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1.  An atypical form of AOA2 with myoclonus associated with mutations in SETX and AFG3L2 
BMC Medical Genetics  2015;16:16.
Hereditary ataxias are a heterogeneous group of neurodegenerative disorders, where exome sequencing may become an important diagnostic tool to solve clinically or genetically complex cases.
We describe an Italian family in which three sisters were affected by ataxia with postural/intentional myoclonus and involuntary movements at onset, which persisted during the disease. Oculomotor apraxia was absent. Clinical and genetic data did not allow us to exclude autosomal dominant or recessive inheritance and suggest a disease gene.
Exome sequencing identified a homozygous c.6292C > T (p.Arg2098*) mutation in SETX and a heterozygous c.346G > A (p.Gly116Arg) mutation in AFG3L2 shared by all three affected individuals. A fourth sister (II.7) had subclinical myoclonic jerks at proximal upper limbs and perioral district, confirmed by electrophysiology, and carried the p.Gly116Arg change. Three siblings were healthy.
Pathogenicity prediction and a yeast-functional assay suggested p.Gly116Arg impaired m-AAA (ATPases associated with various cellular activities) complex function.
Exome sequencing is a powerful tool in identifying disease genes. We identified an atypical form of Ataxia with Oculoapraxia type 2 (AOA2) with myoclonus at onset associated with the c.6292C > T (p.Arg2098*) homozygous mutation. Because the same genotype was described in six cases from a Tunisian family with a typical AOA2 without myoclonus, we speculate this latter feature is associated with a second mutated gene, namely AFG3L2 (p.Gly116Arg variant).
We suggest that variant phenotypes may be due to the combined effect of different mutated genes associated to ataxia or related disorders, that will become more apparent as the costs of exome sequencing progressively will reduce, amplifying its diagnostics use, and meanwhile proposing significant challenges in the interpretation of the data.
Electronic supplementary material
The online version of this article (doi:10.1186/s12881-015-0159-0) contains supplementary material, which is available to authorized users.
PMCID: PMC4422141  PMID: 25927548
AFG3L2; Exome sequencing; Senataxin; SETX; Modifier genes; SCAR1; Ataxia with Oculomotor Apraxia Type 2; Autosomal recessive ataxia; Myoclonus
2.  A large genomic deletion leads to enhancer adoption by the lamin B1 gene: a second path to autosomal dominant adult-onset demyelinating leukodystrophy (ADLD) 
Human Molecular Genetics  2015;24(11):3143-3154.
Chromosomal rearrangements with duplication of the lamin B1 (LMNB1) gene underlie autosomal dominant adult-onset demyelinating leukodystrophy (ADLD), a rare neurological disorder in which overexpression of LMNB1 causes progressive central nervous system demyelination. However, we previously reported an ADLD family (ADLD-1-TO) without evidence of duplication or other mutation in LMNB1 despite linkage to the LMNB1 locus and lamin B1 overexpression. By custom array-CGH, we further investigated this family and report here that patients carry a large (∼660 kb) heterozygous deletion that begins 66 kb upstream of the LMNB1 promoter. Lamin B1 overexpression was confirmed in further ADLD-1-TO tissues and in a postmortem brain sample, where lamin B1 was increased in the frontal lobe. Through parallel studies, we investigated both loss of genetic material and chromosomal rearrangement as possible causes of LMNB1 overexpression, and found that ADLD-1-TO plausibly results from an enhancer adoption mechanism. The deletion eliminates a genome topological domain boundary, allowing normally forbidden interactions between at least three forebrain-directed enhancers and the LMNB1 promoter, in line with the observed mainly cerebral localization of lamin B1 overexpression and myelin degeneration. This second route to LMNB1 overexpression and ADLD is a new example of the relevance of regulatory landscape modifications in determining Mendelian phenotypes.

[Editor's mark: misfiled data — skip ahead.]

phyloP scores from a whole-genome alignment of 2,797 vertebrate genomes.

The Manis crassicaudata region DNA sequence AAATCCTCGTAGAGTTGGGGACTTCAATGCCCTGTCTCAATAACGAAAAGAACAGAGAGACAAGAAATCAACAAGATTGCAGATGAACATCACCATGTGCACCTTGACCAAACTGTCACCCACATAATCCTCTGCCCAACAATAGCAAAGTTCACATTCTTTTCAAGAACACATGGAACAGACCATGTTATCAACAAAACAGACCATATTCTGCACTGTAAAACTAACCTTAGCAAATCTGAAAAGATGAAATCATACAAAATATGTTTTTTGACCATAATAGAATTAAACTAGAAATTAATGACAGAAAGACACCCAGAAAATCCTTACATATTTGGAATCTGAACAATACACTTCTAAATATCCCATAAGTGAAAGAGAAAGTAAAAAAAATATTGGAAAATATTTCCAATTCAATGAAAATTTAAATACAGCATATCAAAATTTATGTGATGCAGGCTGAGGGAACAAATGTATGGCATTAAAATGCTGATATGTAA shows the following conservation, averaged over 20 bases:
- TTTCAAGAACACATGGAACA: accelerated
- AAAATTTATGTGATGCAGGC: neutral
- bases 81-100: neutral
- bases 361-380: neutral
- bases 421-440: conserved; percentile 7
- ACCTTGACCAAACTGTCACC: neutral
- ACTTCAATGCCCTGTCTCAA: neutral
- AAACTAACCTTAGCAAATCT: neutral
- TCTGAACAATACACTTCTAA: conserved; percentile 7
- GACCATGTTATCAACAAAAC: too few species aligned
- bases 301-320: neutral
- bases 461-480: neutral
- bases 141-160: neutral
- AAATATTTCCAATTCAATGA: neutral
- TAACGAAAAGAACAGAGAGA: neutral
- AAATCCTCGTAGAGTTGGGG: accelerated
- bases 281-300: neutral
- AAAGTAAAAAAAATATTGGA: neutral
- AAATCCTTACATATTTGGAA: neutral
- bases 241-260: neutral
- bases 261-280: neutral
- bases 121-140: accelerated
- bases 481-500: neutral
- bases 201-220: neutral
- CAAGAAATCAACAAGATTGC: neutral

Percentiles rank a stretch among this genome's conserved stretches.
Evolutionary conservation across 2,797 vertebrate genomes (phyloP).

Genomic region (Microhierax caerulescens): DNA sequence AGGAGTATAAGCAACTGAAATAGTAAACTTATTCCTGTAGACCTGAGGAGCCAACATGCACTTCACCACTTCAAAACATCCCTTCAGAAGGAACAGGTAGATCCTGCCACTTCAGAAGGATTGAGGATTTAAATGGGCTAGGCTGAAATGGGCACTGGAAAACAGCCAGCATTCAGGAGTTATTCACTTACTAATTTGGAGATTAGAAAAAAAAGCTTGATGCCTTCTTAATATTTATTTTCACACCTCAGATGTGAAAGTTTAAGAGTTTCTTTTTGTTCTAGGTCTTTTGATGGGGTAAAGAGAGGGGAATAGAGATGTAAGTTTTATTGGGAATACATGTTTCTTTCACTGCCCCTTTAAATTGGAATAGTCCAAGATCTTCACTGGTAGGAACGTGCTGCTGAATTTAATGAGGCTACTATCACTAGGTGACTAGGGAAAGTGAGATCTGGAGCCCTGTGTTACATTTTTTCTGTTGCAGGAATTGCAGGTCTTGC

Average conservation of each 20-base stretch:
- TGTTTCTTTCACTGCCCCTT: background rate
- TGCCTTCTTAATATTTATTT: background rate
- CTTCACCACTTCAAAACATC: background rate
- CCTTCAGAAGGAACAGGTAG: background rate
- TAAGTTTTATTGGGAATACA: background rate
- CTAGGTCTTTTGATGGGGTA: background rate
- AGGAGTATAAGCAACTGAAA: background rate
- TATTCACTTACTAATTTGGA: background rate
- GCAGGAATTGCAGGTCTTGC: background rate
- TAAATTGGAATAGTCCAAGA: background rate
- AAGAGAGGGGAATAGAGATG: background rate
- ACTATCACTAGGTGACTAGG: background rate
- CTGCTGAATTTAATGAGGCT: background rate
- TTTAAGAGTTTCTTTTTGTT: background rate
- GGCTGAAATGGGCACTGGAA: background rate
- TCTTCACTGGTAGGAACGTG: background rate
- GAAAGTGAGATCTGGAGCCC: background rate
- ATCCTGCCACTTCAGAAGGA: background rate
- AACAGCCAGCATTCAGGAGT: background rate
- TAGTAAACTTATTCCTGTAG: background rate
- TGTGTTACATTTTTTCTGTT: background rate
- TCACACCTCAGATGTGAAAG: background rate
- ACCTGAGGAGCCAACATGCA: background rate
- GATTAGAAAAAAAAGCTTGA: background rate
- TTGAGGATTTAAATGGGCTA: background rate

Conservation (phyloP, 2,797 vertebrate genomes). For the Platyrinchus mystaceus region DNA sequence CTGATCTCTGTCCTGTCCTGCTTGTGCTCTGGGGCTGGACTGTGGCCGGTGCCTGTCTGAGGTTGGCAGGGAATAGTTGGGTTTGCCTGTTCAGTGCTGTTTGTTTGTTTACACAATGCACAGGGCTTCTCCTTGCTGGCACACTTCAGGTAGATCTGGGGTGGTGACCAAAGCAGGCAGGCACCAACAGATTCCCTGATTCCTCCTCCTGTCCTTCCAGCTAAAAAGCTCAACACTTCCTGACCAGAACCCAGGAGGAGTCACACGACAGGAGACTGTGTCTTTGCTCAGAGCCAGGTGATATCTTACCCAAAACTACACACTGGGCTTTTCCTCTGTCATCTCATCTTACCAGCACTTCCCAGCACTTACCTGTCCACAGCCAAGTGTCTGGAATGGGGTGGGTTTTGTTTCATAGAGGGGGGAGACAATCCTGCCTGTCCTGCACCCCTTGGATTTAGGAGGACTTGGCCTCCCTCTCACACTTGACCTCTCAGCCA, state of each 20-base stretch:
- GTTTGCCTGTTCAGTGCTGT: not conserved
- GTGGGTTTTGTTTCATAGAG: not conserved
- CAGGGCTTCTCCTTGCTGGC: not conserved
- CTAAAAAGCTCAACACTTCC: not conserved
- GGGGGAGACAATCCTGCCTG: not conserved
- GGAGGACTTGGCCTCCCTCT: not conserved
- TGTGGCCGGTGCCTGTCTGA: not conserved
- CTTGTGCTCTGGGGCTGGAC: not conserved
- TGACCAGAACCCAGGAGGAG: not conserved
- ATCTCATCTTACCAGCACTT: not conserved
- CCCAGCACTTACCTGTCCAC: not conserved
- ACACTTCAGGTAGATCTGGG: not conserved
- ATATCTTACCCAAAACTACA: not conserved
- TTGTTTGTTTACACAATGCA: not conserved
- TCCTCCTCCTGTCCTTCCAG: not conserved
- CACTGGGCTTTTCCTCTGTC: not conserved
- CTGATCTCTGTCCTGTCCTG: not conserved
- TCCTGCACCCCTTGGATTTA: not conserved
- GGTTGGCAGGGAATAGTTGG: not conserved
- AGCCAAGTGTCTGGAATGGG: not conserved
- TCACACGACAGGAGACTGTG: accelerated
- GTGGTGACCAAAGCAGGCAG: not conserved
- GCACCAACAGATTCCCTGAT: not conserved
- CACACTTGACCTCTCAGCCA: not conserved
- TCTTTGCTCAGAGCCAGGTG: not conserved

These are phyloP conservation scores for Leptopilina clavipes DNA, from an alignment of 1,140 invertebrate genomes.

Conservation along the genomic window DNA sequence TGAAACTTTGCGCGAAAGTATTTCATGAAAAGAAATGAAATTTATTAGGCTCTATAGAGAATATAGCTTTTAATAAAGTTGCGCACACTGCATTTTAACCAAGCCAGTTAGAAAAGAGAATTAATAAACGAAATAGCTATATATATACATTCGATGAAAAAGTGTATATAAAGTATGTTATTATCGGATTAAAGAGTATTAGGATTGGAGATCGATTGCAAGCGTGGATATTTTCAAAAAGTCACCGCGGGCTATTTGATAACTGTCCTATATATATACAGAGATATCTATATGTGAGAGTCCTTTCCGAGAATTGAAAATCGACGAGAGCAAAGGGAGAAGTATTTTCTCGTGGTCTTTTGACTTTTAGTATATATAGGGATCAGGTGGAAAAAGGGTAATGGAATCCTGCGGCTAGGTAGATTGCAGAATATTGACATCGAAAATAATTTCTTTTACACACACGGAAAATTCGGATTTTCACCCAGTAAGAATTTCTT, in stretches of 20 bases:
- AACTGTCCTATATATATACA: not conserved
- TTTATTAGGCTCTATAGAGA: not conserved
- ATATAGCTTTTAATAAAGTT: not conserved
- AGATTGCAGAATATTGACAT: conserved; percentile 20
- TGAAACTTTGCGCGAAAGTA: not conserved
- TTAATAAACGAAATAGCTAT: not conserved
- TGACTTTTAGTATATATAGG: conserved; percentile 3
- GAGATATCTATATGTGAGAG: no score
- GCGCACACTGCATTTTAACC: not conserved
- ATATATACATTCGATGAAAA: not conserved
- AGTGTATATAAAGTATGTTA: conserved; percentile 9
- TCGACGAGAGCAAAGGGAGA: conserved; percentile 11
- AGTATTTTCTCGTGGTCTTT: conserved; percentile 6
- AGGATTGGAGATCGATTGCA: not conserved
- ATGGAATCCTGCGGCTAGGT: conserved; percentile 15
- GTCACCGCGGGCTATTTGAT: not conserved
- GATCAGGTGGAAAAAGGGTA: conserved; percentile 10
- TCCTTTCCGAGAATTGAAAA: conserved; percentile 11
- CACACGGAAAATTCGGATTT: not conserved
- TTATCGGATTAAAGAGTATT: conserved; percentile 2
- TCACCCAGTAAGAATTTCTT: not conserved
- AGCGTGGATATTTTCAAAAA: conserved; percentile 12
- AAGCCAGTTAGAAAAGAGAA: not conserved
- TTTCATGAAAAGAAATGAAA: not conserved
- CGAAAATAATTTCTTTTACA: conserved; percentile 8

PMCID: PMC4424952  PMID: 25701871
3.  Messenger RNA processing is altered in autosomal dominant leukodystrophy† 
Human Molecular Genetics  2015;24(10):2746-2756.
Adult-onset autosomal dominant leukodystrophy (ADLD) is a slowly progressive neurological disorder characterized by autonomic dysfunction, followed by cerebellar and pyramidal features. ADLD is caused by duplication of the lamin B1 gene (LMNB1), which leads to its increased expression. The molecular pathways involved in the disease are still poorly understood. Hence, we analyzed global gene expression in fibroblasts and whole blood of LMNB1 duplication carriers and used Gene Set Enrichment Analysis to explore their gene signatures. We found that LMNB1 duplication is associated with dysregulation of genes involved in the immune system, neuronal and skeletal development. Genes with an altered transcriptional profile clustered in specific genomic regions. Among the dysregulated genes, we further studied the role of RAVER2, which we found to be overexpressed at mRNA and protein level. RAVER2 encodes a putative trans regulator of the splicing repressor polypyrimidine tract binding protein (PTB) and is likely implicated in alternative splicing regulation. Functional studies demonstrated an abnormal splicing pattern of several PTB-target genes and of the myelin protein gene PLP1, previously demonstrated to be involved in ADLD. Mutant mice with different lamin B1 expression levels confirmed that Raver2 expression is dependent on lamin B1 in neural tissue and determines an altered splicing pattern of PTB-target genes and Plp1. Overall our results demonstrate that deregulation of lamin B1 expression induces modified splicing of several genes, likely driven by raver-2 overexpression, and suggest that an alteration of mRNA processing could be a pathogenic mechanism in ADLD.
PMCID: PMC4406291  PMID: 25637521